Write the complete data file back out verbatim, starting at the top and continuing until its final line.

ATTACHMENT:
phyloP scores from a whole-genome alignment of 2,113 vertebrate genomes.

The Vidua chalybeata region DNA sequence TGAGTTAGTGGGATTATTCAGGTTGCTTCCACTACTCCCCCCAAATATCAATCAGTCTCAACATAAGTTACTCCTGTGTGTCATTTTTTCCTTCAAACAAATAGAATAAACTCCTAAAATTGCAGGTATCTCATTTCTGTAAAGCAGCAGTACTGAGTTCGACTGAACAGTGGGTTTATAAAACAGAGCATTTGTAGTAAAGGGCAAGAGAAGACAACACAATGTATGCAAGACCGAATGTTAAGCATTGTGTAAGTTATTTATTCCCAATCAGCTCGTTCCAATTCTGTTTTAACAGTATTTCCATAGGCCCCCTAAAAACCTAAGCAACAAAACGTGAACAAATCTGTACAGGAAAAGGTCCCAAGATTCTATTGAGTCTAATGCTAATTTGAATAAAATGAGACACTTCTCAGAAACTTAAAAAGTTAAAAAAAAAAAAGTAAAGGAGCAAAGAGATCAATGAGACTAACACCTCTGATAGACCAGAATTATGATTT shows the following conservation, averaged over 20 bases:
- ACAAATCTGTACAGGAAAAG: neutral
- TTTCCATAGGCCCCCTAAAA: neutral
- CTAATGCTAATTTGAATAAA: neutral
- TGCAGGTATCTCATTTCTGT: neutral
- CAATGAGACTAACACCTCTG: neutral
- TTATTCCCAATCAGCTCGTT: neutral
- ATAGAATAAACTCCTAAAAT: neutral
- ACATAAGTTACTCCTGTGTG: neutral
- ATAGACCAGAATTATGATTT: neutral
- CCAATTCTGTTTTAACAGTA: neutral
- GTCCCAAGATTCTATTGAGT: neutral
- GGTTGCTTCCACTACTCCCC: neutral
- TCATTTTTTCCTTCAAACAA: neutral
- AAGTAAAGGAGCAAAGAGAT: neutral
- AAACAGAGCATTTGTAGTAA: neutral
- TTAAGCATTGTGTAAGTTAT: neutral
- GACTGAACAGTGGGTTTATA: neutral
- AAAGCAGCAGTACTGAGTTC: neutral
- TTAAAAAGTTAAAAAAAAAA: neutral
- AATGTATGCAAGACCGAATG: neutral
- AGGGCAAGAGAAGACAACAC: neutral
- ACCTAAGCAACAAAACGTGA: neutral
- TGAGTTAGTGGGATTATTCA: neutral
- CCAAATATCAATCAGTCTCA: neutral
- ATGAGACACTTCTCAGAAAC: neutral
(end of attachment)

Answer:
phyloP scores from a whole-genome alignment of 2,113 vertebrate genomes.

The Vidua chalybeata region DNA sequence TGAGTTAGTGGGATTATTCAGGTTGCTTCCACTACTCCCCCCAAATATCAATCAGTCTCAACATAAGTTACTCCTGTGTGTCATTTTTTCCTTCAAACAAATAGAATAAACTCCTAAAATTGCAGGTATCTCATTTCTGTAAAGCAGCAGTACTGAGTTCGACTGAACAGTGGGTTTATAAAACAGAGCATTTGTAGTAAAGGGCAAGAGAAGACAACACAATGTATGCAAGACCGAATGTTAAGCATTGTGTAAGTTATTTATTCCCAATCAGCTCGTTCCAATTCTGTTTTAACAGTATTTCCATAGGCCCCCTAAAAACCTAAGCAACAAAACGTGAACAAATCTGTACAGGAAAAGGTCCCAAGATTCTATTGAGTCTAATGCTAATTTGAATAAAATGAGACACTTCTCAGAAACTTAAAAAGTTAAAAAAAAAAAAGTAAAGGAGCAAAGAGATCAATGAGACTAACACCTCTGATAGACCAGAATTATGATTT shows the following conservation, averaged over 20 bases:
- ACAAATCTGTACAGGAAAAG: neutral
- TTTCCATAGGCCCCCTAAAA: neutral
- CTAATGCTAATTTGAATAAA: neutral
- TGCAGGTATCTCATTTCTGT: neutral
- CAATGAGACTAACACCTCTG: neutral
- TTATTCCCAATCAGCTCGTT: neutral
- ATAGAATAAACTCCTAAAAT: neutral
- ACATAAGTTACTCCTGTGTG: neutral
- ATAGACCAGAATTATGATTT: neutral
- CCAATTCTGTTTTAACAGTA: neutral
- GTCCCAAGATTCTATTGAGT: neutral
- GGTTGCTTCCACTACTCCCC: neutral
- TCATTTTTTCCTTCAAACAA: neutral
- AAGTAAAGGAGCAAAGAGAT: neutral
- AAACAGAGCATTTGTAGTAA: neutral
- TTAAGCATTGTGTAAGTTAT: neutral
- GACTGAACAGTGGGTTTATA: neutral
- AAAGCAGCAGTACTGAGTTC: neutral
- TTAAAAAGTTAAAAAAAAAA: neutral
- AATGTATGCAAGACCGAATG: neutral
- AGGGCAAGAGAAGACAACAC: neutral
- ACCTAAGCAACAAAACGTGA: neutral
- TGAGTTAGTGGGATTATTCA: neutral
- CCAAATATCAATCAGTCTCA: neutral
- ATGAGACACTTCTCAGAAAC: neutral